Miller Electric

Welding Discussion Forums

Home » Resources » Communities » Welding Discussion Forums

  • If this is your first visit, be sure to check out the FAQ by clicking the link above. You may have to register before you can post: click the register link above to proceed. To start viewing messages, select the forum that you want to visit from the selection below.

Announcement

Announcement Module
Collapse
No announcement yet.

Need advice on mounting my 225 to a trailer

Page Title Module
Move Remove Collapse
X
Conversation Detail Module
Collapse
  • Filter
  • Time
  • Show
Clear All
new posts

  • Need advice on mounting my 225 to a trailer

    I purchased a 5x6 standard trailer today to mount my in-laws 225 on. Assuming there's really not going to be anything too weighty added to the trailer, where should I mount? Centered and a bit forward of the axle mid-line?

    Any advice is greatly appreciated.

  • #2
    Originally posted by cbone View Post
    I purchased a 5x6 standard trailer today to mount my in-laws 225 on. Assuming there's really not going to be anything too weighty added to the trailer, where should I mount? Centered and a bit forward of the axle mid-line?

    Any advice is greatly appreciated.
    Set the trailer jack on a set of scales (bathroom scales are ok) then set the machine where you mentioned for starters. Check the scales. IF I remember correctly, you are looking for about 100 pounds of tongue weight. I am open to correction on that number. Then it is just a matter of moving the machine to get the correct tongue weight.

    Remember to have everything else you may have on the trailer onboard when you do this.

    Griff

    Comment


    • #3
      I go for about 10% tongue weight. Make sure you look at your hitch rating, your bumper rating (if applicable), the ball mount rating, the ball rating, and the coupler rating. Use the smallest in determining what your tongue weight can be.

      But don't let that determine how you balance your trailer. Too little tongue weight is just as bad as too much, so if the towing vehicle is a lightweight, so must be the trailer.

      Comment


      • #4
        Thanks for the advice. Towing's not an issue. It's on a 1 ton.

        Two more questions:
        1. The trailer's got a wood floor. Any positives/negatives to bolting directly to it or should I cut out where the welder's going to sit and weld up a rectangle for it to mount to? That seems like a lot of work if mounting to the wood's not an issue.

        2. Is there any reason/benefit to mount the welder sideway (wheel to wheel) rather than lengthwise?

        Comment


        • #5
          If the wood floor is sufficiently secure on its own, there is no problem with securing the welder to it. Are we talking about 2x6's or 1/2" plywood, though?

          The welder can be mounted either way, depending on what you want to put on the rest of the trailer. Having the heaviest items in a smaller longitudinal footprint will make balancing the trailer a little touchier, though. Depends on what percentage of the overall weight of the trailer is tied up in the welder. But either way works fine.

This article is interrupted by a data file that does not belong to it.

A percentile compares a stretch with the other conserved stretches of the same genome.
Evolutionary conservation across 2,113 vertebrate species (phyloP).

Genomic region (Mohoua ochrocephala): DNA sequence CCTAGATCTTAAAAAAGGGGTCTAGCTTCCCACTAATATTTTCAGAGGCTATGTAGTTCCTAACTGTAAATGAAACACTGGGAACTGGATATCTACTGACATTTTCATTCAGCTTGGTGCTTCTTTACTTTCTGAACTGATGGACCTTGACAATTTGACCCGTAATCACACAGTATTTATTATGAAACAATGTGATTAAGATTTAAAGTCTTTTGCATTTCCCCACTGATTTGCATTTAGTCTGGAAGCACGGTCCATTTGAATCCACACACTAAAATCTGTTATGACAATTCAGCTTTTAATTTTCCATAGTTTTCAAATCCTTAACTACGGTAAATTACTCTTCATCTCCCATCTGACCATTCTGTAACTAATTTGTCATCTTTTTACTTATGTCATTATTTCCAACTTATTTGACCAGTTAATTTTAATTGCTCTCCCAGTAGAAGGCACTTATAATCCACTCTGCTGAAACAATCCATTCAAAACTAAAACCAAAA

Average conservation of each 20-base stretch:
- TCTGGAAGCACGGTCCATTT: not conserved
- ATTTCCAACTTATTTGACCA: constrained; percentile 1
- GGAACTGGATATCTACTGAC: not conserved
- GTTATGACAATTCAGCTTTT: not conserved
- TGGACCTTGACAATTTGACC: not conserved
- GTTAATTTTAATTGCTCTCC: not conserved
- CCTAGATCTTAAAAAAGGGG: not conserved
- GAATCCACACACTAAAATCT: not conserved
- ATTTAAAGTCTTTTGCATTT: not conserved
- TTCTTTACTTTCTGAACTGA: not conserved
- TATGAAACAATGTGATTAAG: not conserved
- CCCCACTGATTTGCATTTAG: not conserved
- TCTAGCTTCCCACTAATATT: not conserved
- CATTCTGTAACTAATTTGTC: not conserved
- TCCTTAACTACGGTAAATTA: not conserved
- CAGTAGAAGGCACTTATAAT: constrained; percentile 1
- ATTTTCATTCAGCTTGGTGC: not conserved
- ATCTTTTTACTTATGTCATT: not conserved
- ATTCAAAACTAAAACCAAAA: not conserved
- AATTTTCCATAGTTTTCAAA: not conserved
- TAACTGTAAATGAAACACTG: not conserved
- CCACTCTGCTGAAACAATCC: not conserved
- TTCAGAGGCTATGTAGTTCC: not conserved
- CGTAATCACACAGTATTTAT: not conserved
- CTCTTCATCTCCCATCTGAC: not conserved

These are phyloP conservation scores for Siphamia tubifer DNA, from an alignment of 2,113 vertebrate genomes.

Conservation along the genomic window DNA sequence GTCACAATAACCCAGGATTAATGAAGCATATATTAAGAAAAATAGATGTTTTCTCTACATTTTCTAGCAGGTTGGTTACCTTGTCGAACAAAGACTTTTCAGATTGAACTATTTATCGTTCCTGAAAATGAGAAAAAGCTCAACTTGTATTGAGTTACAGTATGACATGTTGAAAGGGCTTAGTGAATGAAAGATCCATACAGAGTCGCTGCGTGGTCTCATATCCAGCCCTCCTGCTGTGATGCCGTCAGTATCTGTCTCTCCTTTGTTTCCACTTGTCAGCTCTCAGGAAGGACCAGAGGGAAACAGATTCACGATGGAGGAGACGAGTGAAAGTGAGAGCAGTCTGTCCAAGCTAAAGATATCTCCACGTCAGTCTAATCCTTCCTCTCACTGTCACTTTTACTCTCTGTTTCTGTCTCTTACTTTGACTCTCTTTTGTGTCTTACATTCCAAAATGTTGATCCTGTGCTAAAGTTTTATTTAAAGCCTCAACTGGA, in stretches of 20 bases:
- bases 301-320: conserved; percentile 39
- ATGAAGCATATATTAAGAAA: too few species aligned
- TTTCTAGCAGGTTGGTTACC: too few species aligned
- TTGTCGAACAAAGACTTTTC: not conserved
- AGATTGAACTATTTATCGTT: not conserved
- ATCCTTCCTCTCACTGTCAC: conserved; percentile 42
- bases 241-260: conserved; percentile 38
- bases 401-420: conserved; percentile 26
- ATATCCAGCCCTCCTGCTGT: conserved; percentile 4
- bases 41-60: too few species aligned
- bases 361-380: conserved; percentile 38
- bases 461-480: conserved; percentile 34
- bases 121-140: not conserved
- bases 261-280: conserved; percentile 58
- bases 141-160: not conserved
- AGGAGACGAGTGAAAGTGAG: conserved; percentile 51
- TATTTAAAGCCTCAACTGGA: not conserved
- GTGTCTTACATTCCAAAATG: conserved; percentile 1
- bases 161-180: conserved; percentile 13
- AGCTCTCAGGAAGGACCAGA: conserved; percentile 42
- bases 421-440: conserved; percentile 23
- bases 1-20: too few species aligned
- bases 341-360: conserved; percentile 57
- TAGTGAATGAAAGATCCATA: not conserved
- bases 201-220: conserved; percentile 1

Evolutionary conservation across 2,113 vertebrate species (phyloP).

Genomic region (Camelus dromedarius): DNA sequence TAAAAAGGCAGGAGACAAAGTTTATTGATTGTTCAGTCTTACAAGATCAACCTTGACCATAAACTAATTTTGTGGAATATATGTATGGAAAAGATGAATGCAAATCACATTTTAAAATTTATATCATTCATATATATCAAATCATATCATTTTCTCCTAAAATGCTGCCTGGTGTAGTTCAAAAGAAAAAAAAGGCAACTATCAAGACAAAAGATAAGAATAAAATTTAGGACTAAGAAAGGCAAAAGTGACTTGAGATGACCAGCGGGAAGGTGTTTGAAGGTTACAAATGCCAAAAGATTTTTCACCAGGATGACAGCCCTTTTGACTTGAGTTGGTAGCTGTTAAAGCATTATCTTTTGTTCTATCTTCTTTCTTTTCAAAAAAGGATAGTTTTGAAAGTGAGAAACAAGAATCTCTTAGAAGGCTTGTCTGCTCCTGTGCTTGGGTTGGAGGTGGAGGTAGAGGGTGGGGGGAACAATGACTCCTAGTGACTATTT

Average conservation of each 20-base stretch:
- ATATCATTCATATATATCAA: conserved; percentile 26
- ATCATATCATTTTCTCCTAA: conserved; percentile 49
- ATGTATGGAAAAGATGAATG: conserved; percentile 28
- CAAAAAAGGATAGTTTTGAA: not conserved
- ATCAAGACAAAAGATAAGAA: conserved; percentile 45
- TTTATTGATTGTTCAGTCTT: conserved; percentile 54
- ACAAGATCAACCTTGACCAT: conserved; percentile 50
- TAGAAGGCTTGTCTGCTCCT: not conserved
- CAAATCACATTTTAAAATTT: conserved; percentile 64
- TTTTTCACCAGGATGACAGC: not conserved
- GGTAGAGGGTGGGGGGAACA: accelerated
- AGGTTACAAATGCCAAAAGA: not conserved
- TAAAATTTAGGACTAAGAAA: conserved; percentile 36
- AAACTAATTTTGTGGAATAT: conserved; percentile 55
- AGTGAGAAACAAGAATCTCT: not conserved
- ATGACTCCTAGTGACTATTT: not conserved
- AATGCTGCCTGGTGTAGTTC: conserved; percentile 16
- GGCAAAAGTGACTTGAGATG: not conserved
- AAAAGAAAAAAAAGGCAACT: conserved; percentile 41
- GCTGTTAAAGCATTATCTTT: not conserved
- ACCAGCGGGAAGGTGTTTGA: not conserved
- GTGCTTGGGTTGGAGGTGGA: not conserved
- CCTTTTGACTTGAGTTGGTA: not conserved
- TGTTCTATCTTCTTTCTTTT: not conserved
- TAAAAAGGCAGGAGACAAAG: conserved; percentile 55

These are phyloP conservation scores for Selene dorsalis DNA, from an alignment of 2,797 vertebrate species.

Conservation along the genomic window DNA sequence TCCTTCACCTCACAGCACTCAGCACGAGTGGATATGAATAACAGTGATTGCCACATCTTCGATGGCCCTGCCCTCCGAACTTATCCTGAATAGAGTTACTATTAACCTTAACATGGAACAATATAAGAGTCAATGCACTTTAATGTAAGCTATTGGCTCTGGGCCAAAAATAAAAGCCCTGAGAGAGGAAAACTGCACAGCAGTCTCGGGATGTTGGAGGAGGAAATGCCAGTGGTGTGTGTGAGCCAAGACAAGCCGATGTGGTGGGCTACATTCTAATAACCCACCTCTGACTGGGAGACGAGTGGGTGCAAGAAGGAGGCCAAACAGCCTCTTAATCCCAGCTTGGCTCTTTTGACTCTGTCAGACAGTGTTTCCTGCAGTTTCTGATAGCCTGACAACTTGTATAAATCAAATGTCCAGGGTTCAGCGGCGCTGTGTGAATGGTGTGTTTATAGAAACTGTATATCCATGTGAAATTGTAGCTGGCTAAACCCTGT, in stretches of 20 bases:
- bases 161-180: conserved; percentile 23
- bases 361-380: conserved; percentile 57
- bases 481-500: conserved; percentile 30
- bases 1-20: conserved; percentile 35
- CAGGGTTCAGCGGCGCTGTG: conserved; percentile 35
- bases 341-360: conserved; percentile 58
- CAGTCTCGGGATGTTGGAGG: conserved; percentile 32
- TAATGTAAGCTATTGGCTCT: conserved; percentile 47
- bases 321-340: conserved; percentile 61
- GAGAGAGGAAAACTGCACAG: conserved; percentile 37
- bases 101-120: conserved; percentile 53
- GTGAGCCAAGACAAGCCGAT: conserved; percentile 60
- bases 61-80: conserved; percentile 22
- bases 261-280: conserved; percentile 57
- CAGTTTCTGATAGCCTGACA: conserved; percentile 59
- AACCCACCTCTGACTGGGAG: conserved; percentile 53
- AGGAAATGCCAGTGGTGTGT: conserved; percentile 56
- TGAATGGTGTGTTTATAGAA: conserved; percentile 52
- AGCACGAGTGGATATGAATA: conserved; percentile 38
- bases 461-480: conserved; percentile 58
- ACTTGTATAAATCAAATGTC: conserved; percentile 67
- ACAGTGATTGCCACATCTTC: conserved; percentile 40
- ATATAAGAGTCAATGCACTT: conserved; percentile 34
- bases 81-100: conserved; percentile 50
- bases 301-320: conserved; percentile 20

Comment


          • #6
            I just wanted to add in some basic thoughts. Mount it so the front panel of the welder is facing the rear of the trailer. It is usually easier to access controls that way. Also, make sure the exhaust elbow is adjusted to the side so that rain, etc. will not fill up the muffler when going down the road and it is also not pointed at the person starting or setting the machine.

            Comment


            • #7
              You should always shoot for a minimum of 10% tongue weight. Otherwise you will have a fishtailiing trailer.

              I would consider either mounting where load is tied directly into a crossmember or running a cross member on top of deck and then bolting down. MOST trailers do not have wood decks mounted or attached in a way to handle anything but a compressive load. When a welder tries to bounce UP, the deck will likely fail prematurely. Maybe not tomorrow, but what about after being out in weather and so forth for a year? Look at your deck and see how well it is attached to the substructure. Is it secured at every crossmember?

              If you hoisted your trailer up and hung it in mid air upside down, would your welder stay attached? If you have ever seen a trailer get loose and the tongue dig into the pavement and flip the trailer up in the air, this doesn't seem ludicrous to ask yourself.

              Imagine driving down the road and throwing your welder off the back at a car with mom and 2 kids in it. If you just attach to a wood deck, that could be a reality. In those 2 milliseconds in your rear view mirror, the extra effort to mount a stationary load to your trailer properly wont seem like too much work.
              Last edited by ChiliDog; 10-31-2008, 09:51 PM.

              Comment


              • #8
                Excellent Thread

                I think this thread is excellent and very informative. How might I save it for future reference?

                Comment


                • #9
                  You might not have to make a complete frame under the welder, if you make some brackets to attach to the crossmembers and through bolt the machine to it, keep in mind if your machine is attached to a seporate frame and the frame is connected by means of welding only and a weld breaks( god forbid) then there is nothing else to hold it... I'm not saying the welds wouldn't be strong but trailers take a beating on bumps, if you incorperate a bolt as well it would make for a good safety

                  Kelly

                  Comment

                  Working...
                  X
                  Special Offers: See the latest Miller deals and promotions.